Moody’s: New GSE mortgage application positive for mortgage bonds


Despite some disagreement in the industry, the recently announced redesigned Uniform Residential Loan Application, the standardized form used by borrowers to apply for a mortgage, should be a strong benefit to the industry, according to a comment report from Moody’s Investors Service.

Last week, Fannie Mae and Freddie Mac published a joint release on the Uniform Residential Loan Application, marking the first substantial revisions made to the form in over 20 years.

The changes will allow lenders to deliver an easier, more consumer-friendly loan application experience.

Although the new form doesn’t take effect until Jan. 1, 2018, Moody’s stated, “The additions to the form will increase the granularity and accuracy of the data that the GSEs collect, which will allow them to refine their automated underwriting models to better differentiate credit risk.”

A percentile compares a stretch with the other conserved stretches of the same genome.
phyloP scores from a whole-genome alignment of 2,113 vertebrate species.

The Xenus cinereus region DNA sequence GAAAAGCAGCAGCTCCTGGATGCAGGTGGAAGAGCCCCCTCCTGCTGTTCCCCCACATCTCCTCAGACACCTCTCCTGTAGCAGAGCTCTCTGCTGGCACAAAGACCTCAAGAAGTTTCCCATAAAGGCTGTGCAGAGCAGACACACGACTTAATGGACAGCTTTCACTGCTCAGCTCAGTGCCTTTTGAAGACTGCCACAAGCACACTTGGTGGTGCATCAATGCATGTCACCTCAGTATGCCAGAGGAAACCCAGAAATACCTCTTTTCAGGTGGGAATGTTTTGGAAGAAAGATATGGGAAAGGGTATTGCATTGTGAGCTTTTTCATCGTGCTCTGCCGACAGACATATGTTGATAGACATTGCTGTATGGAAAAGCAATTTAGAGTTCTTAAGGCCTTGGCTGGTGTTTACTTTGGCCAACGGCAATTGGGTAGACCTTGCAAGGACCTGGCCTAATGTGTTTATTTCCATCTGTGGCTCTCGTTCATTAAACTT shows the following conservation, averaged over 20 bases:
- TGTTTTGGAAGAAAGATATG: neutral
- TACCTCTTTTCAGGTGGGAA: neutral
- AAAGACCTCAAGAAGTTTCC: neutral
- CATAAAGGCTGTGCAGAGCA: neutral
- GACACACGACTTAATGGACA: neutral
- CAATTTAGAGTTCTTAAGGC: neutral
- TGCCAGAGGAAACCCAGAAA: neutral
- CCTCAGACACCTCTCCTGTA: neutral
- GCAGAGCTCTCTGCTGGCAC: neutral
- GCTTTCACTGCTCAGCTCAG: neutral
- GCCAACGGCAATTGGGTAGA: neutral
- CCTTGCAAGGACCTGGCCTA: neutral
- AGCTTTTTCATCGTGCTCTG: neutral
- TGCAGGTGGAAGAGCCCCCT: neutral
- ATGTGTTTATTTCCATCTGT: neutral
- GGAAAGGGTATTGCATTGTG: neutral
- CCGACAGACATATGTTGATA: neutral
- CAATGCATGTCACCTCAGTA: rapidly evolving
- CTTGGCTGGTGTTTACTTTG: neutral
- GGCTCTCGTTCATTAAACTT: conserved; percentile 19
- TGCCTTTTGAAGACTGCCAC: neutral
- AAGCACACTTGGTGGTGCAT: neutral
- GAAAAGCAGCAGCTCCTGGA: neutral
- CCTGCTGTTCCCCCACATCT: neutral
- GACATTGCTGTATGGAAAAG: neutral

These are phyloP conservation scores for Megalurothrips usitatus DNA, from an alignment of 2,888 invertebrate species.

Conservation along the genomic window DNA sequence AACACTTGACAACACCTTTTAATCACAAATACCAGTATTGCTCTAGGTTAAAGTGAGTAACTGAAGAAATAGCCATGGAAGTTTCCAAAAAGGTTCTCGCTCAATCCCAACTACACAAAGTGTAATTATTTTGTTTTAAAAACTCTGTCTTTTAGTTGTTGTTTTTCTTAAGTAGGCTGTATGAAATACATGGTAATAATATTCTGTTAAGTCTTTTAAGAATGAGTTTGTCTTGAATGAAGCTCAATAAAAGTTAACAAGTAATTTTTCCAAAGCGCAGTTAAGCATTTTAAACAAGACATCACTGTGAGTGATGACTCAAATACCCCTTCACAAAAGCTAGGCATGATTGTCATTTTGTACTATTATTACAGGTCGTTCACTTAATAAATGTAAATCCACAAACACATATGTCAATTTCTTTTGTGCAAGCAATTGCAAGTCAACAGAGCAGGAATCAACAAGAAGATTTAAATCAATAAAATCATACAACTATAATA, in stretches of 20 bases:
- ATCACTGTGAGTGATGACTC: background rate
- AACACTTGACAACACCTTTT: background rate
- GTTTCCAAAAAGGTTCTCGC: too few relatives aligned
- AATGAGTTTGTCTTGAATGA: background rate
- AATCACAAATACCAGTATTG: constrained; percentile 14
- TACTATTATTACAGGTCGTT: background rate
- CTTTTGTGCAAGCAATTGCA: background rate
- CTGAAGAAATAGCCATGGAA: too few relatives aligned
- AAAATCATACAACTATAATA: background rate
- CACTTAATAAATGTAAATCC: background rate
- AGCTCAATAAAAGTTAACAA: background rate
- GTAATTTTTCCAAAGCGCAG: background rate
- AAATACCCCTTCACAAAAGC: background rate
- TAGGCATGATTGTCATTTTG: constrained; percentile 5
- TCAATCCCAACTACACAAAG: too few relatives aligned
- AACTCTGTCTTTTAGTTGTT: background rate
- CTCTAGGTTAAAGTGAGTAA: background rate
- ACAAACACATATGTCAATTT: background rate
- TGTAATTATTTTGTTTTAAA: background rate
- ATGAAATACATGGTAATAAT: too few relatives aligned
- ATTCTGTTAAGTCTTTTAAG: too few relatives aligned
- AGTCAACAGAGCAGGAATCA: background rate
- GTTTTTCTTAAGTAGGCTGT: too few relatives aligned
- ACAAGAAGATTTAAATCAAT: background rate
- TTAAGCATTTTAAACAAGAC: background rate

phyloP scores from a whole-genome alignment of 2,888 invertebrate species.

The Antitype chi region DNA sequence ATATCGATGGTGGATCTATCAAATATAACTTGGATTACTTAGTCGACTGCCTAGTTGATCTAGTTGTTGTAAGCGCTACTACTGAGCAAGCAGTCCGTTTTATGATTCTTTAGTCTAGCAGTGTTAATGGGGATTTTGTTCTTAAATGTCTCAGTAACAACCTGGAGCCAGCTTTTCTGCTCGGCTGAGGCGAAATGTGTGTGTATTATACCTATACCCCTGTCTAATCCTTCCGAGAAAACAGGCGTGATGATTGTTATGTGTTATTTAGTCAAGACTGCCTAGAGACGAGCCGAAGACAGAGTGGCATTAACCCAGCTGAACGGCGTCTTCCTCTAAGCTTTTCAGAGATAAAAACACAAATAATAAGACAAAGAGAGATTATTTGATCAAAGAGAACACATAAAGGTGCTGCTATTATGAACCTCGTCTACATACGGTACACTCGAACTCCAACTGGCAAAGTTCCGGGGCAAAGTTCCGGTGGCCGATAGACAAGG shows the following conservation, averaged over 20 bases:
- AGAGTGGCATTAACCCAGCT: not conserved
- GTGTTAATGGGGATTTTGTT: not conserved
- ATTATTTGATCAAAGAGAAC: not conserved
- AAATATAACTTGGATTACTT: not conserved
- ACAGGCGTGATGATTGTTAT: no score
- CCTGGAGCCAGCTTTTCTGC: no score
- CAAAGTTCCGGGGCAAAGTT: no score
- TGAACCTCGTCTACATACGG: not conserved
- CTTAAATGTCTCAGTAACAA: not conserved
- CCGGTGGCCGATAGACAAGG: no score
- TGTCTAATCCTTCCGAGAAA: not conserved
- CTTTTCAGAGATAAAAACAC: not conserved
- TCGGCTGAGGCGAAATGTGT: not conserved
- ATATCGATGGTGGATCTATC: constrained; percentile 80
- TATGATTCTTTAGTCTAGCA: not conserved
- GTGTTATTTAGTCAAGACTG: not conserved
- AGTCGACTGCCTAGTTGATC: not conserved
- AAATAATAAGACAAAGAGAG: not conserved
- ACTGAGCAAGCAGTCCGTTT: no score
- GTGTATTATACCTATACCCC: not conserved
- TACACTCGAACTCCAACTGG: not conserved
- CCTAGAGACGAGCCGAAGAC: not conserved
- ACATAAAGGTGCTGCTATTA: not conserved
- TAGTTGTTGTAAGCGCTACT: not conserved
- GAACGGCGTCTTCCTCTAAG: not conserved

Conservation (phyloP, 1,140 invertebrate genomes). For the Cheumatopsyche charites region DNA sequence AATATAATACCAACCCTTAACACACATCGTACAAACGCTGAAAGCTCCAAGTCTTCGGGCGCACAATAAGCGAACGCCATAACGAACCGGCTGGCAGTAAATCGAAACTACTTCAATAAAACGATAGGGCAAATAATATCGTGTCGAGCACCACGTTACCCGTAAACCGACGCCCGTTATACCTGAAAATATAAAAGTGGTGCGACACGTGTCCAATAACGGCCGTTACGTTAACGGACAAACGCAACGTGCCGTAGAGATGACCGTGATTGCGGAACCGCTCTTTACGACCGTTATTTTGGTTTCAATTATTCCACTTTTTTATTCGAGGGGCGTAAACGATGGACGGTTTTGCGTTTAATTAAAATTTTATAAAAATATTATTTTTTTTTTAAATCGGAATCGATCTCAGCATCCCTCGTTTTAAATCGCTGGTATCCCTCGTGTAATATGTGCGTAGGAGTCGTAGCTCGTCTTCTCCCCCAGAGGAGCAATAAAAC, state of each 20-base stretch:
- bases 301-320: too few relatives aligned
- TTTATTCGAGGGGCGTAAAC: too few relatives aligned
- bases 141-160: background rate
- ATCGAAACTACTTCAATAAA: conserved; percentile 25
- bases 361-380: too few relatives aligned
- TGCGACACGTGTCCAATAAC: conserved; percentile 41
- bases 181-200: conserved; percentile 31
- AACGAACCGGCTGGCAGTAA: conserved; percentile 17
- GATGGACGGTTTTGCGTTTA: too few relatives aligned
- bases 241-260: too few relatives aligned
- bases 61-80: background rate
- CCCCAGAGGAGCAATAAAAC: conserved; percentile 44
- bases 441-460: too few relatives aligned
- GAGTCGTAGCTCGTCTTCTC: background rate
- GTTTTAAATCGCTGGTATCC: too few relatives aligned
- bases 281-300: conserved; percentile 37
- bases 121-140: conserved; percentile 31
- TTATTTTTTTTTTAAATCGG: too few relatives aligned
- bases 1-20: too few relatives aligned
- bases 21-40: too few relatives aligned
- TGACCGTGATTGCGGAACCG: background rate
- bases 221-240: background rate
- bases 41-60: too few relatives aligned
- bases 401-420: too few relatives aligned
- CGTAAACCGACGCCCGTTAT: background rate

“This likely will lead to stronger loans originated using the GSEs’ automated underwriting systems and will be credit positive for future residential mortgage-backed securities backed by conforming loans,” it continued.

The Moody’s report highlighted that the form provides the GSEs with more detailed information electronically and allows them to improve credit analysis by linking various borrower characteristics to loan performance.

In addition, Moody’s explained that the standardized definitions of data fields will reduce the GSEs’ reliance on lenders to ensure that the data are correctly defined. The form also will help ensure accuracy in areas where borrowers were previously likely to make assumptions that were inconsistent with the GSEs’ definitions.

Some of the key changes to the form include how gifts and grants, income type, borrowers assets and self-employment/business ownership are identified.

To view the entire form, click here

After the news came out, HousingWire talked to several industry experts to see how it would impact the industry. However, response to the new forms is varied

Since the form doesn’t take effect for more than a year, it is too soon to see the impact. But some in the industry are optimistic on it.

“We don’t see this change having a huge impact in the mortgage industry,” said Jason Miller, Guaranteed Rate vice president of software development.

“While the new application is redesigned, has updated requirements and clear instructions, most lenders require the same items as Fannie Mae and Freddie Mac,” Miller said. 

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